“Yet the Mets keep winning,” wrote Rubin, on the Mets channeling these competitive undertones. “They're doing it with youth. And the success is fun in the interim while other touted National League East teams try to get their acts together. Maybe continued skepticism has a positive byproduct, too.”
For confirmation of this skepticism, just casually search the headlines on Bleacher Report. The headlines assert is as well as anywhere. Nobody believes in the New York Mets.
“David Wright and the Surprising Surge of the 2012 Amazin' Mets” is the title of Eric Brach’s piece on the 2012 success. He ends the piece by quoting legendary Mets’ relief pitcher Tug McGraw: “Ya gotta believe!” McGraw’s famous quote is one as iconic to the New York Mets as any, and also one typical to the “Nobody Believed In Us!!!!” theory.
In Ross Bentley’s piece “At What Point Is It Okay to Start Believing in This Team?” he was significantly more direct in his analysis. The New York Mets are playing as if they’re for real, and that’s the ultimate truth of the matter. If no one believes that this is legitimate, then they have only one thing to do: prove it on the field. This is what makes sports so great. It happens the way that it should when the better team wins. The better team wins when the team is playing like a team, and that often happens when the team feels as if they’re underappreciated and backed into a corner. How does the team feel about this?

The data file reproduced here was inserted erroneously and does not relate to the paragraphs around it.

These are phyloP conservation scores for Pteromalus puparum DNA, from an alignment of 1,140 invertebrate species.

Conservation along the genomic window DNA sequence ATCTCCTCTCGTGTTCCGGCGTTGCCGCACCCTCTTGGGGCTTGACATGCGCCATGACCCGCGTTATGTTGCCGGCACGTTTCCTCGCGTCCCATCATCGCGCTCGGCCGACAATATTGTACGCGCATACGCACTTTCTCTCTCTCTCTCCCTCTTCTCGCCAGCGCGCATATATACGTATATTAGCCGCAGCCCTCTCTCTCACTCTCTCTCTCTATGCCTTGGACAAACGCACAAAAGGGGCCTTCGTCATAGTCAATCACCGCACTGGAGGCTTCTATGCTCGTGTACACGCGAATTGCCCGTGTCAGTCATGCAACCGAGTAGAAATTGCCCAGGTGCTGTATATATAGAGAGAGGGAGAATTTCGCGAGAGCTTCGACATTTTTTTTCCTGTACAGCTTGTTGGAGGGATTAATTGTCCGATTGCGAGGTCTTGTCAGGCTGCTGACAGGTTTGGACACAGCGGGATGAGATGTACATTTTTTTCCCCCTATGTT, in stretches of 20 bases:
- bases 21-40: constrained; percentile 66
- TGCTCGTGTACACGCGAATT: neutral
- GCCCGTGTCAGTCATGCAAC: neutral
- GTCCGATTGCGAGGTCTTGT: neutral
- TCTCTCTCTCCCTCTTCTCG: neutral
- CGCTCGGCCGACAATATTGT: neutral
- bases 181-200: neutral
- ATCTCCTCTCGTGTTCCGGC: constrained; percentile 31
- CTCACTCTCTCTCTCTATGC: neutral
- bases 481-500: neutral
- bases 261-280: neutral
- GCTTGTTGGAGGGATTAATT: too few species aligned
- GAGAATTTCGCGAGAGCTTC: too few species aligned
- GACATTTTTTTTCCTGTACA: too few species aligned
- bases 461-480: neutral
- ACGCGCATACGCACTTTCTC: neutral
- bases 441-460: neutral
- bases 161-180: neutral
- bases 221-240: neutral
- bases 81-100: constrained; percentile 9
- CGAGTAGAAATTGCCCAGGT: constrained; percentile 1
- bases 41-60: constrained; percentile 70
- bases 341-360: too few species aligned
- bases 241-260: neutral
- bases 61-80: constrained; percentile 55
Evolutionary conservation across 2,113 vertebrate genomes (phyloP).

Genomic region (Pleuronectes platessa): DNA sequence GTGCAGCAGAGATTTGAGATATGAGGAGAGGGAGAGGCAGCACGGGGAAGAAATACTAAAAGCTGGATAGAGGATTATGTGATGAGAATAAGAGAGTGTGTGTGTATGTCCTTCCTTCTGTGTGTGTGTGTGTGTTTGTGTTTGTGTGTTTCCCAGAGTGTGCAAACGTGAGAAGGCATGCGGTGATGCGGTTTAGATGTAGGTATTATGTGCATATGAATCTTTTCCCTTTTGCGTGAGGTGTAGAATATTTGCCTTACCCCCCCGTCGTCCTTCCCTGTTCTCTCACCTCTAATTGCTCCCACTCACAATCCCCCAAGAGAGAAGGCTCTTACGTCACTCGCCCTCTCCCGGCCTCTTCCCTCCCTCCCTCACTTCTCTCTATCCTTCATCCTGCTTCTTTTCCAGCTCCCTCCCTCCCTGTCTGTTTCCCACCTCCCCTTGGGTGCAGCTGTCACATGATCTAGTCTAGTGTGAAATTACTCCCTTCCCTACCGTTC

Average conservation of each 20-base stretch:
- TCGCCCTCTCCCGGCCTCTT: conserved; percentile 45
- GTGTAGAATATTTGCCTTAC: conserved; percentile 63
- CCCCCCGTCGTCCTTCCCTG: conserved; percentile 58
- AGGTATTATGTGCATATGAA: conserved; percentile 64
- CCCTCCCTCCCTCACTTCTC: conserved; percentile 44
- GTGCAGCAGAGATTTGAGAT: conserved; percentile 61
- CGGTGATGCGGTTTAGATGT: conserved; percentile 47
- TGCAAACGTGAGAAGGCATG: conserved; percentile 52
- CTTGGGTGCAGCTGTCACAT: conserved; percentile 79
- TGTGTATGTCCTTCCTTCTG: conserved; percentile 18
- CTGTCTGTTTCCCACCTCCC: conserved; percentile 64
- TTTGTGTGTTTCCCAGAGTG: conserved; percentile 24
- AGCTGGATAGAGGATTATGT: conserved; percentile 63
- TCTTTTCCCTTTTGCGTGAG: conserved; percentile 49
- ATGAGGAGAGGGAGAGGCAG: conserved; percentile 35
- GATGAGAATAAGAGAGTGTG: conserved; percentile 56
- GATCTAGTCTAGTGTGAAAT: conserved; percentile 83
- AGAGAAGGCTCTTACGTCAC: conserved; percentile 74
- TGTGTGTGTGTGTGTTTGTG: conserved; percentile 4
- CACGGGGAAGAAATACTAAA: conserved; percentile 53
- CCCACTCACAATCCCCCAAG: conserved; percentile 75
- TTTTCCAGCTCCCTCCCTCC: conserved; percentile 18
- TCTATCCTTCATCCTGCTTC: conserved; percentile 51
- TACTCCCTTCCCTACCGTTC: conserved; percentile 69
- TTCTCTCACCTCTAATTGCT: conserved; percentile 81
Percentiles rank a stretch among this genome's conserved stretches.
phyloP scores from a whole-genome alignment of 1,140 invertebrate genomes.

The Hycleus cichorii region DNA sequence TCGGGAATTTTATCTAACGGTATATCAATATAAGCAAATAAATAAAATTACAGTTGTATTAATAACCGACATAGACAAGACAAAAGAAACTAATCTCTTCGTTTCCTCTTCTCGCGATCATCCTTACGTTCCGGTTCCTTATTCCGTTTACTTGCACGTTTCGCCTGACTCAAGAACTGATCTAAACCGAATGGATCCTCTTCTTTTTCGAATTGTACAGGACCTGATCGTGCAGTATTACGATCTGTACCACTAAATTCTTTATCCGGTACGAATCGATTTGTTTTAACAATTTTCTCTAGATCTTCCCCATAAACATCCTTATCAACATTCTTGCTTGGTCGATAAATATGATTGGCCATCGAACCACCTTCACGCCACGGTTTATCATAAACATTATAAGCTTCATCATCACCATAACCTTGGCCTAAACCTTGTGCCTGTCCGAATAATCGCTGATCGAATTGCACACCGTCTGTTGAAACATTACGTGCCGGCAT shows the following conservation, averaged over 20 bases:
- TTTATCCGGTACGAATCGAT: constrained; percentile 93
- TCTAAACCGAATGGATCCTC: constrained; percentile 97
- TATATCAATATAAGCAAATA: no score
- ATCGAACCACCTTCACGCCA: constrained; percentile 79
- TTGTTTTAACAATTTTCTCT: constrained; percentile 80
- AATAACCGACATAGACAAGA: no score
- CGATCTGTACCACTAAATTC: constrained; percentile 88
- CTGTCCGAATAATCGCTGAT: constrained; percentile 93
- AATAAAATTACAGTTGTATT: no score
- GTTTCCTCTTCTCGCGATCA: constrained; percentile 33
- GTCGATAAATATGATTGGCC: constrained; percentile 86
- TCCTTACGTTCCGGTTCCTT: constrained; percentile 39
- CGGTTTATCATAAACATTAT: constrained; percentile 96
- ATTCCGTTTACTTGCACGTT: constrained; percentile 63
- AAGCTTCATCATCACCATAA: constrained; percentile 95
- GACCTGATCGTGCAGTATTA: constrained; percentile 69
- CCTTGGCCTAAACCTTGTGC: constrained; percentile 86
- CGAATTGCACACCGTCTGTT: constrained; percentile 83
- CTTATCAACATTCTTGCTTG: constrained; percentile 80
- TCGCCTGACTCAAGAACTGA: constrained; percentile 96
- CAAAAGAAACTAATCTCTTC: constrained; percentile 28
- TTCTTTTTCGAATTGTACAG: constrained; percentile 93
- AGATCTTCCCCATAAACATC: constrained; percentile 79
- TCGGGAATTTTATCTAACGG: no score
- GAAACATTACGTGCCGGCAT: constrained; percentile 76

"No one believed in us, and I hope they don't still," said Ike Davis, finally lighting the trigger of significance and giving the Mets an identity for this season. The words, as simple as they might seem, stand for something so much deeper. "We're just going to continue to play hard. We have a lot of young guys—I mean, basically the whole team -- but surrounded with some good veterans. And it's just exciting. It's a good atmosphere in the clubhouse."
Folks, this season, the New York Mets are our first “Nobody Believed in Us!” team and quite frankly, it feels awesome. Having a team with an identity, as silly and simple as one by Bill Simmons might sound, is incredibly important to the character of the team. This gives them something to play for, and something that brings them together.
Are the Mets going to win the 2012 World Series? I couldn't tell you. The World Series is not played until October, and today is May 12th. If we look back on this piece at the All-Star break, we could deem this piece irrelevant and the Mets a lost cause. But that ruins the fun of the season. Every year is supposed to feel like your year. That's why we keep watching our favorite teams.
Bryan is always interested in new opportunities and can be reached on Twitter. Click here to Follow @BryanKalbrosky.